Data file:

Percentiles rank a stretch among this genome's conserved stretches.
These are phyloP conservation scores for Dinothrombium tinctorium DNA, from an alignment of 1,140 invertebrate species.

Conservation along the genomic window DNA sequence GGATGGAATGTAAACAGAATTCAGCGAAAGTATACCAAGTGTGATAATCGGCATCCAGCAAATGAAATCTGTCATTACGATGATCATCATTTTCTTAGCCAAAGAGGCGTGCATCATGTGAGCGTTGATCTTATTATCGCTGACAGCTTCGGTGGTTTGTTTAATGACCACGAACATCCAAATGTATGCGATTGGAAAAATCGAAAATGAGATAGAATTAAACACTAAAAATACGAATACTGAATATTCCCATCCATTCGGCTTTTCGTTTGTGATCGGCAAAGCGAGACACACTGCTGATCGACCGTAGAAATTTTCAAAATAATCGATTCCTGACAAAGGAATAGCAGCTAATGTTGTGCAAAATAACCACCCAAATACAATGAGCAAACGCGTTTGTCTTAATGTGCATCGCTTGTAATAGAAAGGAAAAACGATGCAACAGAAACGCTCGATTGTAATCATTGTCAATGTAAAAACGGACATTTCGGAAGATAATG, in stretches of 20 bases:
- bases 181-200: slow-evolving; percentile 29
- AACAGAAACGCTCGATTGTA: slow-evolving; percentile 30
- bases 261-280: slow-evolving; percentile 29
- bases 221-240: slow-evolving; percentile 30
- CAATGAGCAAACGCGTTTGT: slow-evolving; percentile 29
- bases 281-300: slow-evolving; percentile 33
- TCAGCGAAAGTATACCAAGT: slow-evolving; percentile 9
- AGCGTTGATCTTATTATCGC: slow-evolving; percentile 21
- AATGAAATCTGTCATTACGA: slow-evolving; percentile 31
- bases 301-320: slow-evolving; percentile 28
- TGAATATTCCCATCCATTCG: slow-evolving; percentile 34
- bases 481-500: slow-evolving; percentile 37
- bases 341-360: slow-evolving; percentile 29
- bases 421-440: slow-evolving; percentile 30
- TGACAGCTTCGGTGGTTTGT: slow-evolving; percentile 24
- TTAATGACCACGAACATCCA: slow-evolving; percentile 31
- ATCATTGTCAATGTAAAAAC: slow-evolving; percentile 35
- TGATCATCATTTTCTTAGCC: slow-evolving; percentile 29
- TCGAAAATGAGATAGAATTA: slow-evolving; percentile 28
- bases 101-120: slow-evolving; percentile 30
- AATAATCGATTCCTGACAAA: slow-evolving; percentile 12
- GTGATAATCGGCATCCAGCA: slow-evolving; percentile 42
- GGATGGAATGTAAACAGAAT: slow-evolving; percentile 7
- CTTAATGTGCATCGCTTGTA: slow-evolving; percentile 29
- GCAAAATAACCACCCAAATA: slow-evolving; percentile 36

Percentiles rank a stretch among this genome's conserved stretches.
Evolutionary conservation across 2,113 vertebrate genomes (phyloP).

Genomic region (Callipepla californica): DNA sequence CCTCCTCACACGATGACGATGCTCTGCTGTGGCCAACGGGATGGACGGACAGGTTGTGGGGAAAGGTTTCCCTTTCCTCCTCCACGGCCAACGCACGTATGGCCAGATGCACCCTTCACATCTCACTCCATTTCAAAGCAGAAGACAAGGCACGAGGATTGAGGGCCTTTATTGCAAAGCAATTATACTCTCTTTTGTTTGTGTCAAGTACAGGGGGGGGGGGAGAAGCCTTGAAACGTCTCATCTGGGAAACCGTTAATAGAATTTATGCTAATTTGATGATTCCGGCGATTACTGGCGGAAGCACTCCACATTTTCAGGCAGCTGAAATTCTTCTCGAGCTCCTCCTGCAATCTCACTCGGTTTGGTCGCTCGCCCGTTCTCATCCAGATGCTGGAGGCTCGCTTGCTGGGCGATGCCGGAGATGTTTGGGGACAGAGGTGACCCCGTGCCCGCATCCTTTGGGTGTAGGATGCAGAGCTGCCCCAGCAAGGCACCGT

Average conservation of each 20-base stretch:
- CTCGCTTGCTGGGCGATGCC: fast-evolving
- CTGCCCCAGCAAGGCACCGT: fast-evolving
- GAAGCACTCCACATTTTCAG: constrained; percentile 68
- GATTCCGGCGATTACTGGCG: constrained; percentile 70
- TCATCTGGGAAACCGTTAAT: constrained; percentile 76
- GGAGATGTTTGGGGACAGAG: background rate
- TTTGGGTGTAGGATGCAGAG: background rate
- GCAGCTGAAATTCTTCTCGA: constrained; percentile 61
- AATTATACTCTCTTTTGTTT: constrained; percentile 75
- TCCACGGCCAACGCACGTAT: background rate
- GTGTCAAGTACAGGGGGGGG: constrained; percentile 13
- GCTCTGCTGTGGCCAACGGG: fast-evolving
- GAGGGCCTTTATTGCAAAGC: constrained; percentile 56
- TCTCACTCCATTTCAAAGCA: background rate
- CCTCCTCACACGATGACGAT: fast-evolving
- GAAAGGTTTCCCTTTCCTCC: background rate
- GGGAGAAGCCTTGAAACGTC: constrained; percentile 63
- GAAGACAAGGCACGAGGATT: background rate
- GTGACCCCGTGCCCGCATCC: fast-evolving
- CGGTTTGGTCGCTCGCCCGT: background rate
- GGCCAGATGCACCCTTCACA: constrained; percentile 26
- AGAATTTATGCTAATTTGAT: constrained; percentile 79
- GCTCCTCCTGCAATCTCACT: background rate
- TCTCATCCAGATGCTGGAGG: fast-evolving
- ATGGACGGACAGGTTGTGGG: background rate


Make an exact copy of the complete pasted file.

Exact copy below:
Percentiles rank a stretch among this genome's conserved stretches.
These are phyloP conservation scores for Dinothrombium tinctorium DNA, from an alignment of 1,140 invertebrate species.

Conservation along the genomic window DNA sequence GGATGGAATGTAAACAGAATTCAGCGAAAGTATACCAAGTGTGATAATCGGCATCCAGCAAATGAAATCTGTCATTACGATGATCATCATTTTCTTAGCCAAAGAGGCGTGCATCATGTGAGCGTTGATCTTATTATCGCTGACAGCTTCGGTGGTTTGTTTAATGACCACGAACATCCAAATGTATGCGATTGGAAAAATCGAAAATGAGATAGAATTAAACACTAAAAATACGAATACTGAATATTCCCATCCATTCGGCTTTTCGTTTGTGATCGGCAAAGCGAGACACACTGCTGATCGACCGTAGAAATTTTCAAAATAATCGATTCCTGACAAAGGAATAGCAGCTAATGTTGTGCAAAATAACCACCCAAATACAATGAGCAAACGCGTTTGTCTTAATGTGCATCGCTTGTAATAGAAAGGAAAAACGATGCAACAGAAACGCTCGATTGTAATCATTGTCAATGTAAAAACGGACATTTCGGAAGATAATG, in stretches of 20 bases:
- bases 181-200: slow-evolving; percentile 29
- AACAGAAACGCTCGATTGTA: slow-evolving; percentile 30
- bases 261-280: slow-evolving; percentile 29
- bases 221-240: slow-evolving; percentile 30
- CAATGAGCAAACGCGTTTGT: slow-evolving; percentile 29
- bases 281-300: slow-evolving; percentile 33
- TCAGCGAAAGTATACCAAGT: slow-evolving; percentile 9
- AGCGTTGATCTTATTATCGC: slow-evolving; percentile 21
- AATGAAATCTGTCATTACGA: slow-evolving; percentile 31
- bases 301-320: slow-evolving; percentile 28
- TGAATATTCCCATCCATTCG: slow-evolving; percentile 34
- bases 481-500: slow-evolving; percentile 37
- bases 341-360: slow-evolving; percentile 29
- bases 421-440: slow-evolving; percentile 30
- TGACAGCTTCGGTGGTTTGT: slow-evolving; percentile 24
- TTAATGACCACGAACATCCA: slow-evolving; percentile 31
- ATCATTGTCAATGTAAAAAC: slow-evolving; percentile 35
- TGATCATCATTTTCTTAGCC: slow-evolving; percentile 29
- TCGAAAATGAGATAGAATTA: slow-evolving; percentile 28
- bases 101-120: slow-evolving; percentile 30
- AATAATCGATTCCTGACAAA: slow-evolving; percentile 12
- GTGATAATCGGCATCCAGCA: slow-evolving; percentile 42
- GGATGGAATGTAAACAGAAT: slow-evolving; percentile 7
- CTTAATGTGCATCGCTTGTA: slow-evolving; percentile 29
- GCAAAATAACCACCCAAATA: slow-evolving; percentile 36

Percentiles rank a stretch among this genome's conserved stretches.
Evolutionary conservation across 2,113 vertebrate genomes (phyloP).

Genomic region (Callipepla californica): DNA sequence CCTCCTCACACGATGACGATGCTCTGCTGTGGCCAACGGGATGGACGGACAGGTTGTGGGGAAAGGTTTCCCTTTCCTCCTCCACGGCCAACGCACGTATGGCCAGATGCACCCTTCACATCTCACTCCATTTCAAAGCAGAAGACAAGGCACGAGGATTGAGGGCCTTTATTGCAAAGCAATTATACTCTCTTTTGTTTGTGTCAAGTACAGGGGGGGGGGGAGAAGCCTTGAAACGTCTCATCTGGGAAACCGTTAATAGAATTTATGCTAATTTGATGATTCCGGCGATTACTGGCGGAAGCACTCCACATTTTCAGGCAGCTGAAATTCTTCTCGAGCTCCTCCTGCAATCTCACTCGGTTTGGTCGCTCGCCCGTTCTCATCCAGATGCTGGAGGCTCGCTTGCTGGGCGATGCCGGAGATGTTTGGGGACAGAGGTGACCCCGTGCCCGCATCCTTTGGGTGTAGGATGCAGAGCTGCCCCAGCAAGGCACCGT

Average conservation of each 20-base stretch:
- CTCGCTTGCTGGGCGATGCC: fast-evolving
- CTGCCCCAGCAAGGCACCGT: fast-evolving
- GAAGCACTCCACATTTTCAG: constrained; percentile 68
- GATTCCGGCGATTACTGGCG: constrained; percentile 70
- TCATCTGGGAAACCGTTAAT: constrained; percentile 76
- GGAGATGTTTGGGGACAGAG: background rate
- TTTGGGTGTAGGATGCAGAG: background rate
- GCAGCTGAAATTCTTCTCGA: constrained; percentile 61
- AATTATACTCTCTTTTGTTT: constrained; percentile 75
- TCCACGGCCAACGCACGTAT: background rate
- GTGTCAAGTACAGGGGGGGG: constrained; percentile 13
- GCTCTGCTGTGGCCAACGGG: fast-evolving
- GAGGGCCTTTATTGCAAAGC: constrained; percentile 56
- TCTCACTCCATTTCAAAGCA: background rate
- CCTCCTCACACGATGACGAT: fast-evolving
- GAAAGGTTTCCCTTTCCTCC: background rate
- GGGAGAAGCCTTGAAACGTC: constrained; percentile 63
- GAAGACAAGGCACGAGGATT: background rate
- GTGACCCCGTGCCCGCATCC: fast-evolving
- CGGTTTGGTCGCTCGCCCGT: background rate
- GGCCAGATGCACCCTTCACA: constrained; percentile 26
- AGAATTTATGCTAATTTGAT: constrained; percentile 79
- GCTCCTCCTGCAATCTCACT: background rate
- TCTCATCCAGATGCTGGAGG: fast-evolving
- ATGGACGGACAGGTTGTGGG: background rate